By Noah Hubbell
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By Tom Murphy
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Dick Weissman, who's lived in Denver since 1972, is a performer, the chairman of the music and entertainment studies department at the University of Colorado-Denver, and an author of several books, including The Folk Music Sourcebook (with Larry Sandberg), Music-Making in America and The Music Business: Career Opportunities and Self-Defense, a new edition of which was published by New York's Three Rivers Press in 1997. As such, he's got deep roots in Denver music--but that doesn't mean he's blind to the scene's shortcomings. Making a Living in Your Local Music Market: How to Survive and Prosper, a Hal Leonard publication that's scheduled to arrive in stores on July 15, updates a tome that first appeared in 1989, and among the additions is a chapter titled "A Tale of Two Cities." In it, Weissman contrasts Denver with Seattle, attempting to explain why the latter exploded musically earlier this decade while the former has barely made a blip on the national radar screen. His arguments may not be easy for Colorado boosters to hear, but Weissman isn't one to pussyfoot around. "It just hasn't happened for us," he says. "And there are a lot of reasons for that."
The factors Weissman touches on don't have anything to do with talent; he believes that there are plenty of gifted musicians living and working in these parts. Instead, he focuses on matters of infrastructure that he sees as necessary for a self-sustaining scene to develop. Seattle, he notes, has a number of first-rate studios; locally based, nationally known musicians such as Bill Frisell and Peter Buck who are active in the community; and homegrown producers, lawyers, managers and power brokers who have the ears of folks at music companies on the coasts. And Denver? "There isn't a single major studio here that's still around from when I first got to town," Weissman says, "and there aren't any producers here who the labels see as capable of executing a major record. We also lack independent labels as strong as Sub-Pop and the kind of celebrity musicians who might attract attention--and we come up short in the business area, too. Chuck Morris is very credible, but in L.A., Chuck would be a very small player, while here, he's king of the heap. That's not to say anything against him, but to have a scene like this work, you need at least half a dozen people on his level--managers and entertainment lawyers who are considered players in those big towns, and who can get their phone calls returned. And they just aren't here.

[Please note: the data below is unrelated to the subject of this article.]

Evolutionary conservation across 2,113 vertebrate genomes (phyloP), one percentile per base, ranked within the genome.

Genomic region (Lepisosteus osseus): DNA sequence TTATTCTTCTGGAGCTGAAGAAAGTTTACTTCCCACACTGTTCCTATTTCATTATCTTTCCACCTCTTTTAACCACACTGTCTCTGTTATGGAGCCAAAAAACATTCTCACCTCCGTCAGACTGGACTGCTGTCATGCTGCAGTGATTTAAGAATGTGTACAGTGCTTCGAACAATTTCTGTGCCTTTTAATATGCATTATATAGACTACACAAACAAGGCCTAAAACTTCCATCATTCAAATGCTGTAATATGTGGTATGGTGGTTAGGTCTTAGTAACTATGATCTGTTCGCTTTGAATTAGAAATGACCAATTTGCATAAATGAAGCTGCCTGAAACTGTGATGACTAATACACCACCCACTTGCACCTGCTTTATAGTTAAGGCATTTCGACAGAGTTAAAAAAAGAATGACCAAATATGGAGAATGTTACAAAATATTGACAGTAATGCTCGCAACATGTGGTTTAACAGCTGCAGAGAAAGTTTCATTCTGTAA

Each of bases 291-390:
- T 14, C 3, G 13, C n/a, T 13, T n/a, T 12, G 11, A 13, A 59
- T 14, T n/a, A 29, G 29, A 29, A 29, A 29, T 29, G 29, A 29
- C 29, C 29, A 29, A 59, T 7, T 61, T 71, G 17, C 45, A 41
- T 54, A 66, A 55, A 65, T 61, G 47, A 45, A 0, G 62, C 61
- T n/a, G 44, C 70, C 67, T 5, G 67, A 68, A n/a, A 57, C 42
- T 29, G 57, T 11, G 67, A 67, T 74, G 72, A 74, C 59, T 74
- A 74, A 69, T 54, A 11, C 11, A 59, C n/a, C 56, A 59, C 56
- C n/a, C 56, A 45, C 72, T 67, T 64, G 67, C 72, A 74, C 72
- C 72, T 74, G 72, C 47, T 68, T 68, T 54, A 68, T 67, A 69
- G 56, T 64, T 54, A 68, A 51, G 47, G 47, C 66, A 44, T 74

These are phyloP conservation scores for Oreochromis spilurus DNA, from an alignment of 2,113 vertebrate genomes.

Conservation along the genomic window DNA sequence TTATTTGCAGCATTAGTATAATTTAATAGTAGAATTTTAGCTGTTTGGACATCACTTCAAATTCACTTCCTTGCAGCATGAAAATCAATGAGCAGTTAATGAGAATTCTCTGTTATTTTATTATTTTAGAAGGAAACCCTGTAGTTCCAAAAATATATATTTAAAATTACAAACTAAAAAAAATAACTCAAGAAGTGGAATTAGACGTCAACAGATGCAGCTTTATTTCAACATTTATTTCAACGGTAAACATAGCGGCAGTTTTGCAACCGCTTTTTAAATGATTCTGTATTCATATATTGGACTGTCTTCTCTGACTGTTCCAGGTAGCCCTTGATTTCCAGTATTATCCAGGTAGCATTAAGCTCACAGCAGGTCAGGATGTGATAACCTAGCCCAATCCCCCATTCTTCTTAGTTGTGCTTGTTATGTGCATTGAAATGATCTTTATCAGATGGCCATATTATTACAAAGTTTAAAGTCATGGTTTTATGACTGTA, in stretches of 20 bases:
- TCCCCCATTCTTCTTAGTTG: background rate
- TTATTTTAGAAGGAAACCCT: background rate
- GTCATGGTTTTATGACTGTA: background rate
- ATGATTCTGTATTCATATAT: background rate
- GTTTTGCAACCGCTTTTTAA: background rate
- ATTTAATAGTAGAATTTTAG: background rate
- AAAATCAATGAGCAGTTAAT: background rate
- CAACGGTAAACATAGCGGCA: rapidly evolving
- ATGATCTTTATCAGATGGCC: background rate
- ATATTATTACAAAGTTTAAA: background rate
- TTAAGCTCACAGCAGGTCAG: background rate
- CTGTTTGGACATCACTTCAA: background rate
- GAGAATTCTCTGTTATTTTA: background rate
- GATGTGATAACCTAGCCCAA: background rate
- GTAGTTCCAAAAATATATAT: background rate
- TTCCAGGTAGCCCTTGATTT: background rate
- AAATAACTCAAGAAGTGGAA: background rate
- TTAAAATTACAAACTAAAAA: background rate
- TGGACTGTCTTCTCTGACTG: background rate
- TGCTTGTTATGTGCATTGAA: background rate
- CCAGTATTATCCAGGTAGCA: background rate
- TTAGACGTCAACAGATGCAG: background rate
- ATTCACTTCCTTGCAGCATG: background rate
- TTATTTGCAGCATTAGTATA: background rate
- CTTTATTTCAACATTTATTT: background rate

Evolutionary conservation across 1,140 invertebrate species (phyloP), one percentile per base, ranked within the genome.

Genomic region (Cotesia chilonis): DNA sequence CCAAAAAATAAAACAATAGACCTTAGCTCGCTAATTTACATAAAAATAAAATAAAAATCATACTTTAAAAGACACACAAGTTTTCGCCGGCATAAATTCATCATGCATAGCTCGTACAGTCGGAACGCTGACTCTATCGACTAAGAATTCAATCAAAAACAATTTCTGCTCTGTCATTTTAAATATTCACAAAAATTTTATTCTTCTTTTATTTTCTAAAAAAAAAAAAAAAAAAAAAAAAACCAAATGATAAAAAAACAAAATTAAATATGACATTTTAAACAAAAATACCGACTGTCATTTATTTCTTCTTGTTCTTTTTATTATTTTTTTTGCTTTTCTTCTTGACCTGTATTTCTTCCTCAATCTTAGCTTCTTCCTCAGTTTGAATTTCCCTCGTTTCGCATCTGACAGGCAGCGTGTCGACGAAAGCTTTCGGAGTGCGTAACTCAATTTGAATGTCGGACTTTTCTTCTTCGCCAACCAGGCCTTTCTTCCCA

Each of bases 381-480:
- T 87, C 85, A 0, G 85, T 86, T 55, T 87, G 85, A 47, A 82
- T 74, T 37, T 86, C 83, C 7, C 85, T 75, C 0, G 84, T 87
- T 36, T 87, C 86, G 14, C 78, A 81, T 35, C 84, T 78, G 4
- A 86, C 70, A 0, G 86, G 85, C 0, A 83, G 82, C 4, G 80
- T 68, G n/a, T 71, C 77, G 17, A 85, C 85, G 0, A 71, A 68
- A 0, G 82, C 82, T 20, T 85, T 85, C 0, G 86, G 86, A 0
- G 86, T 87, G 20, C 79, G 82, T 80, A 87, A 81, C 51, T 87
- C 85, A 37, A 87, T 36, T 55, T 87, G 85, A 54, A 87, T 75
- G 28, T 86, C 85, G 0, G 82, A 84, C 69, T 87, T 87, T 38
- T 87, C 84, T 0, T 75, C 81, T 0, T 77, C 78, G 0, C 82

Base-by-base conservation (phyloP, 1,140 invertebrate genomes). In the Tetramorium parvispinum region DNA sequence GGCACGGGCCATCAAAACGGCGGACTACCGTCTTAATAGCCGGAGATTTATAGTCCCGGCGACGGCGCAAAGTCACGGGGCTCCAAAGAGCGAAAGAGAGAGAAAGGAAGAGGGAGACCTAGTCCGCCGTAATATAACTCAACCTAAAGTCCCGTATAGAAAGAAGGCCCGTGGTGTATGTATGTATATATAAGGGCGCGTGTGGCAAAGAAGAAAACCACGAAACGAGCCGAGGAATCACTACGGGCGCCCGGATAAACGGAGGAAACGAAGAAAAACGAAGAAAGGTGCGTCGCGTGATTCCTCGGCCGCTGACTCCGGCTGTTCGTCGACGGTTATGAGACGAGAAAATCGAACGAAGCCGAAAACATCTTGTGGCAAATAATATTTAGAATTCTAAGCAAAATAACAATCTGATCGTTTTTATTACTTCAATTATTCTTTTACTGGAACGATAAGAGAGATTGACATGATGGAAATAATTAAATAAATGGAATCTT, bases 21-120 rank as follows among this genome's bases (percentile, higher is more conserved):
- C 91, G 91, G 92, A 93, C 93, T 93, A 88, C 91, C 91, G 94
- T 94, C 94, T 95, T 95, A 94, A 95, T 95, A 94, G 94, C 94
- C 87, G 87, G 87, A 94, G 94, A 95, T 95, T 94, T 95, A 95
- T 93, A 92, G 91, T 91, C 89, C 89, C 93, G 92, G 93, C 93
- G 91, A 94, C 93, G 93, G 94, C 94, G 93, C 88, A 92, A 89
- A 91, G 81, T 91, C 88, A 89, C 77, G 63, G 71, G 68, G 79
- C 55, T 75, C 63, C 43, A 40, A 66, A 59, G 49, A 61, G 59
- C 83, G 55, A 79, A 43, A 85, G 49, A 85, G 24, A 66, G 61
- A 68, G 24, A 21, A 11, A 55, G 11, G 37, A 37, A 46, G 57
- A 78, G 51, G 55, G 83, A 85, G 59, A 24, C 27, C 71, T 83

"There are also problems that are unique to Denver--like the geography situation," Weissman continues. "There are no major markets within 500 miles of Denver, whereas Portland, Vancouver and Seattle are really considered to be one market. And that's not to mention population. If Denver had a population of five million, it could break records on its own, but right now it can't. And the radio situation is also a major impediment. There are no commercial radio stations that have really embraced local music, and until just recently, there hasn't been any college radio at all--and the new Boulder station [KVCU-AM/1190] hasn't made much of an impact yet. And Denver doesn't have any widely read newspapers or magazines like The Rocket that are fundamentally devoted to music." Finally, in Weissman's opinion, Denver seems to lack a certain indefinable spirit that helps scenes coalesce: "I once wrote about something that happened in Memphis; a studio was doing a major project and didn't have enough microphones, so they called someone at another studio and the guy said, 'Let us bring some more over'--and they did. I can't imagine that happening here."
Given the number of strikes Weissman calls against Denver, a couple of obvious questions arise: One, is Denver forever doomed to be a musical backwater? And two, why would any musician in his right mind try to establish a career in such a forbidding place? In answering the first query, Weissman points to the example of Minneapolis. "There, you had Prince getting a record deal when he was 17, becoming a big star, and coming back to Minneapolis to build a studio and start a label--and then two guys he fired, Jimmy Jam and Terry Lewis, became killer producers. Boom, you've got a scene, and all it needed were those three people. That could happen here, too, just like it happened there. We just haven't been that lucky."
As for the second issue, Weissman feels that each performer needs to carefully consider his goals before deciding which path to take. "I try to get musicians to look at who they are and what they want," he says. "In other words, you might feel a lot more comfortable and secure in Denver than you would fighting the game in the big city. Maybe if you stay in Denver, you might manage not to be married fourteen times and take so many drugs that by the age of fifty, you don't even remember your own name. And if you can find a niche for yourself, you might be able to make a nice career for yourself in a place you want to be."